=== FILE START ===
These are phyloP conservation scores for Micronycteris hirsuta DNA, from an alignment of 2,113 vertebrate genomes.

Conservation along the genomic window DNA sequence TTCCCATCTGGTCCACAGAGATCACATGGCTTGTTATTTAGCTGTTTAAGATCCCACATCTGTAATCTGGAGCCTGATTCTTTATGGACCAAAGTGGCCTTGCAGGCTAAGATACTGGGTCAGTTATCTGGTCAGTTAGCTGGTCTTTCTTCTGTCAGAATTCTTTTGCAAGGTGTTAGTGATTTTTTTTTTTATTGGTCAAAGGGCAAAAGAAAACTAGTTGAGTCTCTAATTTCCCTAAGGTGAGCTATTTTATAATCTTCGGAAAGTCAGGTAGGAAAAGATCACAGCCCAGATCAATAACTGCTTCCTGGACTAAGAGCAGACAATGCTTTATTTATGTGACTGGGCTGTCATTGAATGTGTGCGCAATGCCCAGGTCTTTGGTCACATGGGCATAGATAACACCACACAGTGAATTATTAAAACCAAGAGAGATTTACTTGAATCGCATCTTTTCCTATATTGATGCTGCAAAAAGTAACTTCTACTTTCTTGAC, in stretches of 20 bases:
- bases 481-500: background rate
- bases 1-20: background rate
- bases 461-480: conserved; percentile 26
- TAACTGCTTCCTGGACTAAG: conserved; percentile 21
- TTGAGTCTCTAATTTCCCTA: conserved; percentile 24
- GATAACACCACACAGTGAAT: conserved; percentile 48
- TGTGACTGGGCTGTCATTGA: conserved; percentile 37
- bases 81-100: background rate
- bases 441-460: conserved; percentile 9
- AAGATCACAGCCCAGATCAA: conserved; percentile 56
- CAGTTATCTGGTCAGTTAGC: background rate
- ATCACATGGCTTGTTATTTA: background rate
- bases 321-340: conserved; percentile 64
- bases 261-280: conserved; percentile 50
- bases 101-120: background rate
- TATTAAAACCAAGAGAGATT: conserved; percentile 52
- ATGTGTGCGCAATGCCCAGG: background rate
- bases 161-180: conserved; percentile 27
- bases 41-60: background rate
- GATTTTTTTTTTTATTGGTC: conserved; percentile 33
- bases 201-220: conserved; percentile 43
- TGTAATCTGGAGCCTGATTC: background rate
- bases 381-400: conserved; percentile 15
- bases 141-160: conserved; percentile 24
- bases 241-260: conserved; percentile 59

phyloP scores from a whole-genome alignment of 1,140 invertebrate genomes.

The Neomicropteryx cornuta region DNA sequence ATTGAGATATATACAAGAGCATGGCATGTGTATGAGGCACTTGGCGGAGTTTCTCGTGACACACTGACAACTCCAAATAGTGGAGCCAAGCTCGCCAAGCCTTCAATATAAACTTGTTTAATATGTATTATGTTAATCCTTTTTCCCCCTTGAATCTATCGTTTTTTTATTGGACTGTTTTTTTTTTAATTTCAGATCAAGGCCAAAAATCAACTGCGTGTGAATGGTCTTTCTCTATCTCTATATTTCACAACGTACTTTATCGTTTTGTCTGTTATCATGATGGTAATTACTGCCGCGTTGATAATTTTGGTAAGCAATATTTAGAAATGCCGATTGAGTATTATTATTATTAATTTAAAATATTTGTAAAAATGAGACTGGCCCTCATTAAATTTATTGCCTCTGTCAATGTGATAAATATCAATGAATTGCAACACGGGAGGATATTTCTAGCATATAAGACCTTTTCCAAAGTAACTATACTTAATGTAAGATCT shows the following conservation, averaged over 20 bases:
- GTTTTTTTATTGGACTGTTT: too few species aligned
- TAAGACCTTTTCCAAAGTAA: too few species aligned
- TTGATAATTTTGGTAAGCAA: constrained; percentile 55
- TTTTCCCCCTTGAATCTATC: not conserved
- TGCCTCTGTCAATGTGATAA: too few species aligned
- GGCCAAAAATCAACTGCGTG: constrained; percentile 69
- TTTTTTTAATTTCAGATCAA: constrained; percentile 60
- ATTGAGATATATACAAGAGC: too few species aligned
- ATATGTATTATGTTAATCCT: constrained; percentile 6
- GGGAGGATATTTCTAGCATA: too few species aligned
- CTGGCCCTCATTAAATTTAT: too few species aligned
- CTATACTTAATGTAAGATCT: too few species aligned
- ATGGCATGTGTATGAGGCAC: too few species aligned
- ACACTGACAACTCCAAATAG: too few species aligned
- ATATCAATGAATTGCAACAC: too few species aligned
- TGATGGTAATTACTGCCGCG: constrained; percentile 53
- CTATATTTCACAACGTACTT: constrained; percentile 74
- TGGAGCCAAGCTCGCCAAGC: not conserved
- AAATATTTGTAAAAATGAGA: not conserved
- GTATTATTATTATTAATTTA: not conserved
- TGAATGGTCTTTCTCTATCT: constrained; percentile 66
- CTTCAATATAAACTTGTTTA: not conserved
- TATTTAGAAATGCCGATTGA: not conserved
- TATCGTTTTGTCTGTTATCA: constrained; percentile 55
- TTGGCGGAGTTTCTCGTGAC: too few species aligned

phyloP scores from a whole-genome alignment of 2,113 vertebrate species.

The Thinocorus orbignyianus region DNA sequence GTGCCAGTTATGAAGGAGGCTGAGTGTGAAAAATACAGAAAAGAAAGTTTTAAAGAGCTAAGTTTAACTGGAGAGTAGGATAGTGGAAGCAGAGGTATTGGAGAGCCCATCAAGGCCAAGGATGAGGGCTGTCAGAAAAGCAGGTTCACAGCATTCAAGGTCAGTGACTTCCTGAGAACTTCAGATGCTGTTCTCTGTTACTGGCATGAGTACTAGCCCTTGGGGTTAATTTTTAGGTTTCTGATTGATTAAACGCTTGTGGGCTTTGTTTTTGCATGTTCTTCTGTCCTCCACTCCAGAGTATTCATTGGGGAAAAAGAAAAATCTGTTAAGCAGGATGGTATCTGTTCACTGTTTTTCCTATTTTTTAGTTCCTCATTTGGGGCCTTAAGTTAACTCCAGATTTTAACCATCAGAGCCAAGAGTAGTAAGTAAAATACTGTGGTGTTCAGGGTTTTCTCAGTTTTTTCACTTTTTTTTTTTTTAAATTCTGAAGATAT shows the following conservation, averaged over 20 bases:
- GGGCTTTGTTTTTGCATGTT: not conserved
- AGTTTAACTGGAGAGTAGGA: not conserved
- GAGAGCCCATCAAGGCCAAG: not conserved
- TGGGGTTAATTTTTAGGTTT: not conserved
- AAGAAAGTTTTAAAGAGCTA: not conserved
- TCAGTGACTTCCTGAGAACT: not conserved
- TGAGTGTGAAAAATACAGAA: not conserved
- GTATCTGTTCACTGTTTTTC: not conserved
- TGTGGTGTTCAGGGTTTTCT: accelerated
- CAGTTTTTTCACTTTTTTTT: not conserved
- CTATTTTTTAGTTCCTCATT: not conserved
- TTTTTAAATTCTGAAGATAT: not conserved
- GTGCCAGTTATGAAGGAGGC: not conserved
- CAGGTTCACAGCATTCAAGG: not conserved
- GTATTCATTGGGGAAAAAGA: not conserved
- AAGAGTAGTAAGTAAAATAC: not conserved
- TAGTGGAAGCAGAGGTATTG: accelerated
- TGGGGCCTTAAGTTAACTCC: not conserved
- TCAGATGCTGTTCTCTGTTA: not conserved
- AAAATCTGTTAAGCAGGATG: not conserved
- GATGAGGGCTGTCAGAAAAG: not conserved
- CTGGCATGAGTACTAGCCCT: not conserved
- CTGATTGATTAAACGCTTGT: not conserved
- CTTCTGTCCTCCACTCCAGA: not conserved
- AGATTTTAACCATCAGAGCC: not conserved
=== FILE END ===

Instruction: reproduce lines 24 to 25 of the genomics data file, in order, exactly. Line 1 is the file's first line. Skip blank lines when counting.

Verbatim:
- TGTAATCTGGAGCCTGATTC: background rate
- bases 381-400: conserved; percentile 15